On the first day, almost 200 students from England, Canada, China, Mexico, Argentina, Ukraine, and states from New Hampshire to Texas crowd the main hallway, changing into practice skirts, putting on makeup, and taping their gnarled, wrecked feet. I hurry to my beginners' class, expecting it to be filled with other goofball novices like myself. Instead I find an ominously large number of the two dozen students hooking pointed feet over the barre and folding themselves into the sort of stretches favored by Hindu yogis and professional dancers. I comfort myself by noting two young girls who can't be much out of grade school. How much experience could they have?

Our instructor, renowned Santa Fe performer Ramona Garduño, sweeps in and, after a brief warm-up, introduces us to la postura, flamenco's powerful, chest-high, shoulders-back posture that conveys boundless female strength and speaks of the art's deep roots in the Gypsy culture. Next is brazeo, arm work. We start with a basic move, la paloma, the white dove. Imitating Ramona's sinuous hands, my doves twine heavenward. As my fingers cut delicate arabesques, floreos, I feel like an odalisque performing for a sultan, like a temple dancer in Bali.

Then on to the footwork. Golpe, golpe, tacón. Stamp, stamp, heel. Planta, tacón, tacón, planta. Ball, heel, heel, ball. My wondrous new flamenco skirt bounces and sways to my stomping, and I exalt in being part of this tribe of wild, clacking girls. Even if my moves leave something to be desired, the ballet swans have nothing on me. I was born to dance flamenco.

This delightful illusion lasts for, oh, 15 more seconds, at which point, Ramona gives a diabolical directive: Add the hands. Hands and feet? Together? The instant I attempt to move my hands, my white doves fly the coop. I execute a series of jerky movements that look as if I'm being electrocuted. The rest of the class stamps and twines fluidly. I position myself strategically behind one of the ballet swans and attempt to imitate her. It's a lost cause.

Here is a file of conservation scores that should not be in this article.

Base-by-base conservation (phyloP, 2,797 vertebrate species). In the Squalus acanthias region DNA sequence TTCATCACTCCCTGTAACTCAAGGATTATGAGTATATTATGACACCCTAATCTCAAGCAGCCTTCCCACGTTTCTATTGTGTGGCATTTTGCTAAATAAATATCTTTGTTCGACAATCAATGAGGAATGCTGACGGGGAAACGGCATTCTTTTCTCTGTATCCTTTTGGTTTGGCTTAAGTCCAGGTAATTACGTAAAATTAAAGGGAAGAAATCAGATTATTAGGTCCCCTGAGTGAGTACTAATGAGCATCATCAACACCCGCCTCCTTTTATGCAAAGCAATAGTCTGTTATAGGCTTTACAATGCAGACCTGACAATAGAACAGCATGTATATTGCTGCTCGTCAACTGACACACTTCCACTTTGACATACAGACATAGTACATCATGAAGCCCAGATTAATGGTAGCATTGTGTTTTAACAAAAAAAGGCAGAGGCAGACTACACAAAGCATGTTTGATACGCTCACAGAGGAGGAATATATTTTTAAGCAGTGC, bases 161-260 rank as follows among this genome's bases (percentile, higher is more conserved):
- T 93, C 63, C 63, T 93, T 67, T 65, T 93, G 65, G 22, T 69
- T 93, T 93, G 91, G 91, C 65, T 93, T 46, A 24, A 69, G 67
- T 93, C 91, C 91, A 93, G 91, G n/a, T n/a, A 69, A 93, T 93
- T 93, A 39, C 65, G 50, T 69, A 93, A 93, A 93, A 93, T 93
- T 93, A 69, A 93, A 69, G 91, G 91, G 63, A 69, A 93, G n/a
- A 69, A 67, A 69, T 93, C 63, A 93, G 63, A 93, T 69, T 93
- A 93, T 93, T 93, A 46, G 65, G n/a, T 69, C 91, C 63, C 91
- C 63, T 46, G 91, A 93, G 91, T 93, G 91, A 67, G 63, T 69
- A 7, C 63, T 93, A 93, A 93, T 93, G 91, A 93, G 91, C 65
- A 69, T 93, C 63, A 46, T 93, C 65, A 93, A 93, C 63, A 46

The next day, Ramona throws increasingly difficult combinations at us. Again, my white doves take wing—until they crash and burn at that crucial moment when hands and feet are politely requested to work together. With a wild, feral grace that I covet deeply, Ramona demonstrates some steps set to a puzzling 12-count beat called the compás. "The most important thing is to start hearing this rhythm," she says. In the crowded class, I turn the wrong way and smash into a girl who is executing combinations in perfect time to a beat I can't hear, much less dance to.

I am far and away the worst student in the class. I cement this position definitively two days later when my new best friend, Leah Powell, an archeologist working for the university, sidles over and whispers, "Do you mean to have your skirt tucked up like that?" All the cool students tuck their long skirts into their waistbands in snazzy ways—on the sides, wrapped over in front, with the ruffles cascading down in back—that each have a Spanish name. The name of my special tuck is "Showing Your Big Fat White Butt." Yes, I turn and see that I have accidentally caught the entire back of my skirt in my waistband.

I slink out of class and head to my old friend, the Frontier. Over one of those catcher-mitt-size cinnamon rolls, I toy with the idea of spending the rest of the festival right here, in this booth, setting a record for most rolls of dough and fat consumed and created. Instead I remind myself: Guess what, self? You're not—never were—planning a career onstage. You're doing this entirely for yourself. I get a grip and do what I always do when I'm confused and demoralized: talk to great women and a few great men.

Next: Meeting her fellow students


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